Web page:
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New "Enhanced Biographic" System Effective for Tracking Visa Overstays

Author: Edward Alden, Bernard L. Schwartz Senior Fellow
September 14, 2011
Adfero Group

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Some fifteen years after Congress first mandated the creation of an “entry-exit” system for foreign visitors, the government has finally come up with an effective solution. The issue now is whether Congress will embrace a sensible approach or continue to insist on the utopian solution of a perfect biometric system.

John Cohen, the principal deputy coordinator for counterterrorism at DHS, yesterday told the House Homeland Security subcommittee on border and maritime security that the administration had developed an “enhanced biographic” system that will go a long way to tackling the problem of visitors who overstay visas. The issue has been a terrorism concern since 9/11, because several of the hijackers had overstayed visas. It has also been a big hole in U.S. efforts to deter illegal immigration.

Congress, and the 9/11 Commission, have insisted on a biometric exit system that would be the counterpart to the US-VISIT entry scheme. The problem has been that, even in the relatively controlled airport environment, there is no easy and efficient way to collect fingerprints from departing travelers. The land border environment is even harder.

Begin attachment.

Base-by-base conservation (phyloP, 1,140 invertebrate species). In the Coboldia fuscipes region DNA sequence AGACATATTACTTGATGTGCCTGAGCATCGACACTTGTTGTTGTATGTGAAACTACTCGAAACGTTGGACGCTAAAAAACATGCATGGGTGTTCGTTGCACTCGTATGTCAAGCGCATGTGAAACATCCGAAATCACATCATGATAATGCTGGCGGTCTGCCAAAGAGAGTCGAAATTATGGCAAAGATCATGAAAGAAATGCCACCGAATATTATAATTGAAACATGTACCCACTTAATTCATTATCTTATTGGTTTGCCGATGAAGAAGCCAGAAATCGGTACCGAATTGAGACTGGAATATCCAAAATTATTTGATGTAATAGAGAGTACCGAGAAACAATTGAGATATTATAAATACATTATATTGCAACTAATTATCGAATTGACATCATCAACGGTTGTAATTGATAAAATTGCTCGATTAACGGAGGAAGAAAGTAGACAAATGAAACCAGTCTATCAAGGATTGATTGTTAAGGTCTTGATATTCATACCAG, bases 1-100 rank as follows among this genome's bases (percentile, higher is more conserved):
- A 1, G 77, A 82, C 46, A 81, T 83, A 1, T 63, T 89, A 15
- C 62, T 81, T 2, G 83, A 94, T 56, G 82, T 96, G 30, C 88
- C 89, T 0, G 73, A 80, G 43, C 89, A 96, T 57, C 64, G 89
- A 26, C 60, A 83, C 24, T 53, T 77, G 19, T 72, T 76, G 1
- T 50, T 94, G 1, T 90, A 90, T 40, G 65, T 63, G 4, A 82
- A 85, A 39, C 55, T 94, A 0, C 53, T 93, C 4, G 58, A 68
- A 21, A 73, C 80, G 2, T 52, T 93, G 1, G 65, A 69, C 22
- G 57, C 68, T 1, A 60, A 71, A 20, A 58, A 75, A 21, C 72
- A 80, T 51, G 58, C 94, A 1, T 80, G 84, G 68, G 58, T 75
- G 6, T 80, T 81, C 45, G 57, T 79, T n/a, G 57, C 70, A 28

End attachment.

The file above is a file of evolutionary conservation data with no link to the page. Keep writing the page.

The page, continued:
Over the past several years, however, DHS has been steadily improving its ability to track overstays, primarily by using the passenger departure records provided by all airlines. Under the direction of Secretary Napolitano, DHS in May began using those records and others, including the US-VISIT entry records and various intelligence databases, to vet the roughly 1.7 million individuals who were thought to have overstayed their visas since the launch of US-VISIT in 2004. The results were striking. The review determined that 843,000 of the potential overstayers had already left the country or changed their status and were living in the United States legally. Of the remaining 839,000, just 2,100 were determined to warrant greater scrutiny on security or public safety grounds. ICE narrowed that list further to several hundred names, and determined that many of those were already in U.S. jails, had died, or in some case left the country as well. In the end, Cohen said, some “dozens” of new investigations were opened by ICE to track down the remaining individuals.

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